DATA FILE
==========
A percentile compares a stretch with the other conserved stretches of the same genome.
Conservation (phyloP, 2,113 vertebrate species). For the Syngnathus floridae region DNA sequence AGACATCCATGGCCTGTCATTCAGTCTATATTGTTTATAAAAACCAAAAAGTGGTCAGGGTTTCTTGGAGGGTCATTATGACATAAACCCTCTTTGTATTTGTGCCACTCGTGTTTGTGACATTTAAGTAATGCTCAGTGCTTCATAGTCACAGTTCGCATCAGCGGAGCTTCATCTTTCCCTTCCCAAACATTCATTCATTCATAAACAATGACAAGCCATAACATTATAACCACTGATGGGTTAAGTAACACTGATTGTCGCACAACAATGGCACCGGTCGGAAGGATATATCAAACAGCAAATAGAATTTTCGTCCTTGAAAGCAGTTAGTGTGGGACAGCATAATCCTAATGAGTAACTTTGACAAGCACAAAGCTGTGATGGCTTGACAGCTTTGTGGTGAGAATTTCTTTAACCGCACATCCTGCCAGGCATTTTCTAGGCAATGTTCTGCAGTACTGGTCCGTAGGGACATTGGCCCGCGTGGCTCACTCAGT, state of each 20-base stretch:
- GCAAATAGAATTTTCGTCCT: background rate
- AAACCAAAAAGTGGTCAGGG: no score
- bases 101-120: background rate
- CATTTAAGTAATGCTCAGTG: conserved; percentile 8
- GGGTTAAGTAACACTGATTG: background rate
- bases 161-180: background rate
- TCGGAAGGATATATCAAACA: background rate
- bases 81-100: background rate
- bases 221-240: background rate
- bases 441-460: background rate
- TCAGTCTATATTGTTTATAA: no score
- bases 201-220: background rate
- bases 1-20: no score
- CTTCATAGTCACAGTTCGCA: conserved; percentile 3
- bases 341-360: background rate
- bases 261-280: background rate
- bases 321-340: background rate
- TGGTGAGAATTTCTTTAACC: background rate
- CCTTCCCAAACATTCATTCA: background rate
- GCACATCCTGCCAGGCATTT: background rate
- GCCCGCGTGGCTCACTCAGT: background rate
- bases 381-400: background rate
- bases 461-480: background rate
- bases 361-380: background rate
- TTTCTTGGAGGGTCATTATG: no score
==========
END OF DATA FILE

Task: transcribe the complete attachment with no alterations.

A percentile compares a stretch with the other conserved stretches of the same genome.
Conservation (phyloP, 2,113 vertebrate species). For the Syngnathus floridae region DNA sequence AGACATCCATGGCCTGTCATTCAGTCTATATTGTTTATAAAAACCAAAAAGTGGTCAGGGTTTCTTGGAGGGTCATTATGACATAAACCCTCTTTGTATTTGTGCCACTCGTGTTTGTGACATTTAAGTAATGCTCAGTGCTTCATAGTCACAGTTCGCATCAGCGGAGCTTCATCTTTCCCTTCCCAAACATTCATTCATTCATAAACAATGACAAGCCATAACATTATAACCACTGATGGGTTAAGTAACACTGATTGTCGCACAACAATGGCACCGGTCGGAAGGATATATCAAACAGCAAATAGAATTTTCGTCCTTGAAAGCAGTTAGTGTGGGACAGCATAATCCTAATGAGTAACTTTGACAAGCACAAAGCTGTGATGGCTTGACAGCTTTGTGGTGAGAATTTCTTTAACCGCACATCCTGCCAGGCATTTTCTAGGCAATGTTCTGCAGTACTGGTCCGTAGGGACATTGGCCCGCGTGGCTCACTCAGT, state of each 20-base stretch:
- GCAAATAGAATTTTCGTCCT: background rate
- AAACCAAAAAGTGGTCAGGG: no score
- bases 101-120: background rate
- CATTTAAGTAATGCTCAGTG: conserved; percentile 8
- GGGTTAAGTAACACTGATTG: background rate
- bases 161-180: background rate
- TCGGAAGGATATATCAAACA: background rate
- bases 81-100: background rate
- bases 221-240: background rate
- bases 441-460: background rate
- TCAGTCTATATTGTTTATAA: no score
- bases 201-220: background rate
- bases 1-20: no score
- CTTCATAGTCACAGTTCGCA: conserved; percentile 3
- bases 341-360: background rate
- bases 261-280: background rate
- bases 321-340: background rate
- TGGTGAGAATTTCTTTAACC: background rate
- CCTTCCCAAACATTCATTCA: background rate
- GCACATCCTGCCAGGCATTT: background rate
- GCCCGCGTGGCTCACTCAGT: background rate
- bases 381-400: background rate
- bases 461-480: background rate
- bases 361-380: background rate
- TTTCTTGGAGGGTCATTATG: no score